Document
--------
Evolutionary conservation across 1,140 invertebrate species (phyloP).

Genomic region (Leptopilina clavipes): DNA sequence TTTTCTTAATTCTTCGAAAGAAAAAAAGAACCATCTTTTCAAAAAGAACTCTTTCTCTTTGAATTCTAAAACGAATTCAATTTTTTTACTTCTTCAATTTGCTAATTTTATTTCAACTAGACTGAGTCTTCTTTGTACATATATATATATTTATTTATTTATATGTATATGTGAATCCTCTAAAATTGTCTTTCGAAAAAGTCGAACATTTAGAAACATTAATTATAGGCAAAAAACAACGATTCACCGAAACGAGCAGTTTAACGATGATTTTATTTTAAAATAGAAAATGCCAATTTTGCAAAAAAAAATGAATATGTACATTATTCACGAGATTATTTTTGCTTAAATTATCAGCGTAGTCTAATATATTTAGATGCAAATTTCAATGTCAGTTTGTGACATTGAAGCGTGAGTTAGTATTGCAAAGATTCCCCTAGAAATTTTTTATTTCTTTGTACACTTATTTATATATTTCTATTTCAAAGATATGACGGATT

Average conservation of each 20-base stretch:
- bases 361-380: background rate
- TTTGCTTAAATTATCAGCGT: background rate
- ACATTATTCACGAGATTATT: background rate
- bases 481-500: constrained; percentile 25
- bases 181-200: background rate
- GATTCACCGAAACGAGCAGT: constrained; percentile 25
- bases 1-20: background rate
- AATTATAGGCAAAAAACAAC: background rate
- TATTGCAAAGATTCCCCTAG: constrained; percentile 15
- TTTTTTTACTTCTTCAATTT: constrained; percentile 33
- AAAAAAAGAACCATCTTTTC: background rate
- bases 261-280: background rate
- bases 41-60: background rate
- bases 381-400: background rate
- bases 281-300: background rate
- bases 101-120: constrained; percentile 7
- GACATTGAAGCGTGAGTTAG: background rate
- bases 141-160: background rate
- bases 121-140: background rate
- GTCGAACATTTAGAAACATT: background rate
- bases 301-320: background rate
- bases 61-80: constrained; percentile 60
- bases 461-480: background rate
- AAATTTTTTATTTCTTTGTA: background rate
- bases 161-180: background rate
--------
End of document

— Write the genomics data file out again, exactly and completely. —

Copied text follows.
Evolutionary conservation across 1,140 invertebrate species (phyloP).

Genomic region (Leptopilina clavipes): DNA sequence TTTTCTTAATTCTTCGAAAGAAAAAAAGAACCATCTTTTCAAAAAGAACTCTTTCTCTTTGAATTCTAAAACGAATTCAATTTTTTTACTTCTTCAATTTGCTAATTTTATTTCAACTAGACTGAGTCTTCTTTGTACATATATATATATTTATTTATTTATATGTATATGTGAATCCTCTAAAATTGTCTTTCGAAAAAGTCGAACATTTAGAAACATTAATTATAGGCAAAAAACAACGATTCACCGAAACGAGCAGTTTAACGATGATTTTATTTTAAAATAGAAAATGCCAATTTTGCAAAAAAAAATGAATATGTACATTATTCACGAGATTATTTTTGCTTAAATTATCAGCGTAGTCTAATATATTTAGATGCAAATTTCAATGTCAGTTTGTGACATTGAAGCGTGAGTTAGTATTGCAAAGATTCCCCTAGAAATTTTTTATTTCTTTGTACACTTATTTATATATTTCTATTTCAAAGATATGACGGATT

Average conservation of each 20-base stretch:
- bases 361-380: background rate
- TTTGCTTAAATTATCAGCGT: background rate
- ACATTATTCACGAGATTATT: background rate
- bases 481-500: constrained; percentile 25
- bases 181-200: background rate
- GATTCACCGAAACGAGCAGT: constrained; percentile 25
- bases 1-20: background rate
- AATTATAGGCAAAAAACAAC: background rate
- TATTGCAAAGATTCCCCTAG: constrained; percentile 15
- TTTTTTTACTTCTTCAATTT: constrained; percentile 33
- AAAAAAAGAACCATCTTTTC: background rate
- bases 261-280: background rate
- bases 41-60: background rate
- bases 381-400: background rate
- bases 281-300: background rate
- bases 101-120: constrained; percentile 7
- GACATTGAAGCGTGAGTTAG: background rate
- bases 141-160: background rate
- bases 121-140: background rate
- GTCGAACATTTAGAAACATT: background rate
- bases 301-320: background rate
- bases 61-80: constrained; percentile 60
- bases 461-480: background rate
- AAATTTTTTATTTCTTTGTA: background rate
- bases 161-180: background rate